The word “therapy” often brings to mind a specific scene: the patient on a couch, the therapist on a chair, and a box of tissues on a side table. But a number of unique therapeutic practices replace the traditional counselor’s office with something new — a horse, a chessboard, or even the great outdoors.
These seven novel kinds of therapy may seem strange, but they have proven benefits. Could one of them work for you? Find out below.
Unique Kinds of Therapy
Hypnosis may remind you of the strange stage-magician your college brought for entertainment freshman year. It can’t be real — hypnosis is just a trick, right?
But evidence says otherwise. When done properly in a therapeutic session, hypnotherapy can be extremely effective. Sure, that man on stage may have been masquerading — there’s no flapping your arms or feeling imaginary water in proper hypnotherapy, — but a licensed therapist might be able to hypnotize away some of your pain or worries.
Dr. Guy Montgomery, a psychologist at Mount Sinai School of Medicine, studied the effects of hypnotherapy on reducing pain and discomfort for breast cancer patients. After hypnosis, patients were less distressed and needed fewer painkillers.
Through hypnosis, a therapist puts the patient in a suggestible state, which helps the patient internalize and visualize strategies for change. It’s not “woo-woo” science — it actually works.
Love horses? This type of therapy may be perfectly suited for you.
Equine-assisted psychotherapy uses horses to calm and comfort the patient. For children with autism, this type of therapy can be life-changing. Research shows riding horses helps them improve their social skills and decrease their hyperactivity.
Equine-assisted psychotherapy can be helpful for others with mental health challenges, too. Horses can be skittish and require their riders to approach calmly, which increases self-awareness. Working with a horse helps the patient understand their own behavior and reactions, and by seeing how the horse responds, demonstrates how their behavior affects others.
Spending time in nature reduces stress and anxiety, so it makes sense that some outdoor-enthusiast therapists bring their patients along, too.
While some wilderness therapy programs simply involve a hike and a chat with your counselors, others are intensive mental health boot camps designed to connect patients with the outdoors for weeks or months at a time.
These programs can be wildly successful: One research study found that 83 percent of participants maintained positive changes one year after completing the program.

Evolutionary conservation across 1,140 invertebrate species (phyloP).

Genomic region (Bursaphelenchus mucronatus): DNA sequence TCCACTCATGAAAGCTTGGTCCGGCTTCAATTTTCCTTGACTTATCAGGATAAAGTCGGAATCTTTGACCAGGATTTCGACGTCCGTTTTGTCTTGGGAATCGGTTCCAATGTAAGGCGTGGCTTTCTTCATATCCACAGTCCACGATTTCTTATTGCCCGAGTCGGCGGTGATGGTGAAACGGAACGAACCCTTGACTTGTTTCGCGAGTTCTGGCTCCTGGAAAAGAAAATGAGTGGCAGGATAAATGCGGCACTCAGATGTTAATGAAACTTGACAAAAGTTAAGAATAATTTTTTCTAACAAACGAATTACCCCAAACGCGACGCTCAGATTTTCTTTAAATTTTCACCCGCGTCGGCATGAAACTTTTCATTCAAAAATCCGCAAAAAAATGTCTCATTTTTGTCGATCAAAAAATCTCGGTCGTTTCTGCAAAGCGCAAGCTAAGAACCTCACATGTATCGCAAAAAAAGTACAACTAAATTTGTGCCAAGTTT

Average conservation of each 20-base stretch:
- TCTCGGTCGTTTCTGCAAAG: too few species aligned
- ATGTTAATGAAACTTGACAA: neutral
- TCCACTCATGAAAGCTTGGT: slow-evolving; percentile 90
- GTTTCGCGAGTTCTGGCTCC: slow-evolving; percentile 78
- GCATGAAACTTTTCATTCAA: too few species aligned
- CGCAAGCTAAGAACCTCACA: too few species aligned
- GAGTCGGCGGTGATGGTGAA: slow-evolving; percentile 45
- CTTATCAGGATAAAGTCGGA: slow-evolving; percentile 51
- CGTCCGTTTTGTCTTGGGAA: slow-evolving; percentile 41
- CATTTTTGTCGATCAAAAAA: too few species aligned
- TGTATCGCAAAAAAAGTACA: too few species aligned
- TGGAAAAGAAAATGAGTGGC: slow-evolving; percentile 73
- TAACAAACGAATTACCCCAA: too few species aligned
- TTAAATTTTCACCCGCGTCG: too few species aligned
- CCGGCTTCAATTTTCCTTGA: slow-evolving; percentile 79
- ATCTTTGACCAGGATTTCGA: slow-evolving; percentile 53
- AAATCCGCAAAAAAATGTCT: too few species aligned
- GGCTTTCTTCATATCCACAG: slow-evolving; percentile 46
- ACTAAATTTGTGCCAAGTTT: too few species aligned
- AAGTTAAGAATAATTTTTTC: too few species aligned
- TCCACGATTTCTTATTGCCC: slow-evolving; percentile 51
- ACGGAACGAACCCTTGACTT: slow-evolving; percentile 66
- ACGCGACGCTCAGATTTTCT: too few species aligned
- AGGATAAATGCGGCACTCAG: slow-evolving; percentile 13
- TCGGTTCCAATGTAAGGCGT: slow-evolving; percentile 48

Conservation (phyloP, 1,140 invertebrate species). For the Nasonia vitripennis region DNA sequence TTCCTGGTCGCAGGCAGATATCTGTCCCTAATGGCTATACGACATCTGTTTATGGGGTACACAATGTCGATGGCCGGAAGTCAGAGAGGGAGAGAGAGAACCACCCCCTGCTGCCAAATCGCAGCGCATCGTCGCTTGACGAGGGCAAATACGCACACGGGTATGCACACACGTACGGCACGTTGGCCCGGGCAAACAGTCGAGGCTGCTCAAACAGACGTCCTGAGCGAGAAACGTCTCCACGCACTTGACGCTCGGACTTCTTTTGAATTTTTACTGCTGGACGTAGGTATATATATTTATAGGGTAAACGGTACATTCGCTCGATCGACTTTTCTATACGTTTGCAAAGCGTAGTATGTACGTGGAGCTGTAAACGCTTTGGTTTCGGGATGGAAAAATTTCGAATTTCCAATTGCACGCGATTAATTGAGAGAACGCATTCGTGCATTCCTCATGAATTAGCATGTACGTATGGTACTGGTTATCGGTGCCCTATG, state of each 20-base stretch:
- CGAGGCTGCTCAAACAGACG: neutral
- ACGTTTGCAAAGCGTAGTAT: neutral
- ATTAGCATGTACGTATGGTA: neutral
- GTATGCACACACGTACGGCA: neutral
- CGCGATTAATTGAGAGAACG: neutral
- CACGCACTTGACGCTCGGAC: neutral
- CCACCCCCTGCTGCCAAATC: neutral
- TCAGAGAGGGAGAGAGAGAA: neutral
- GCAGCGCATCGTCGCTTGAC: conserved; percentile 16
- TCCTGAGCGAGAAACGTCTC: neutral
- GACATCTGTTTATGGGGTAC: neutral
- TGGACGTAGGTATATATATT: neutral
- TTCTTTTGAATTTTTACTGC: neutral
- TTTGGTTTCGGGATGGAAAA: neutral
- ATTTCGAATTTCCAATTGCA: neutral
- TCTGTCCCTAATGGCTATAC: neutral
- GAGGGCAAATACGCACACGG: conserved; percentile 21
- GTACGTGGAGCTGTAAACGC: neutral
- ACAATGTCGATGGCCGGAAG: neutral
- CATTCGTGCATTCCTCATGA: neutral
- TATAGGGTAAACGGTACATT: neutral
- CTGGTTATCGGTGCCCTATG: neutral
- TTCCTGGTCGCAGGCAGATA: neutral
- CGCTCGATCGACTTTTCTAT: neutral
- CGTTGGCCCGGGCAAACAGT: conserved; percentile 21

But when seeking out a wilderness therapy program — especially if you’re hoping to send your teen into nature — make sure to avoid “scared straight”-style camps. Ensure the staff is clinically trained and compassionate, otherwise the program may do more harm than good.
Gathering your thoughts in therapy can feel like a monumental task. One tangent leads to another, and soon your scattered thoughts lead to abstract rants. Have you really solved anything? Or just rambled?
Chess therapy helps patients organize their thoughts more clearly, leading to more productive therapy sessions. Of course, this approach won’t work for everyone — people that don’t play chess and have no interest in learning likely won’t find a benefit. But psychologists have found this approach particularly useful for children with attention-deficit disorders. Working out a tough chess puzzle can help with executive function by teaching these children how to focus, strategize solutions, and think ahead.
Play therapy may sound silly, at least to an adult. What, you stack blocks and that’s supposed to solve your problems?
But if it seems odd, consider it from a child’s perspective. In school and in life, children learn through play. Traditional talk therapy may not benefit a four-year-old struggling with anger issues. But sculpting Play-Doh into figures of their friends and family, and then acting out a vivid memory, comes naturally.
Play therapy is always administered by a licensed counselor who innately understands how children demonstrate their fears and worries through play. Together, the counselor can help kids confront anger issues, handle family crises, and learn new behaviors to reduce anxiety.
Think of horticulture therapy like play therapy for adults, mixed with a good dose of wilderness therapy. Most people find gardening a soothing activity, and horticulture therapists utilize this calming effect to help patients improve their mental health.
The elderly are particularly suited to horticulture therapy: Research indicates therapeutic gardening helps reduce pain and stress, and improve attention. Patients may even need fewer medications and experience fewer falls.
Turns out gardening is good for more than decoration or sustenance — it can improve mental health, too.
We all might have been confused when Clint Eastwood ranted at an empty chair during the 2012 Republican National Convention, but perhaps he was just practicing Gestalt therapy.
In this curious type of therapy, the client sits in front of empty chair and imagines someone sitting in it. That “someone” may be a partner, a parent, or even themself. They play-act both roles in a much-needed dialogue, speaking their mind to the invisible person and then respond as they imagine the person would respond.
By performing both roles, the patient receives valuable insight into conflicts, whether interpersonal or internal. Perhaps responding as your long-absent mother helps you sympathize with her perspective, or gives you new tools to handle her anger.
The Best Therapy is Therapy That Works For You
While talk or text therapy may be the best choice for most people, not everyone is well-suited to traditional therapeutic practices — especially children and the elderly. If you find yourself eager to try something new, these unique therapies may work well for you.
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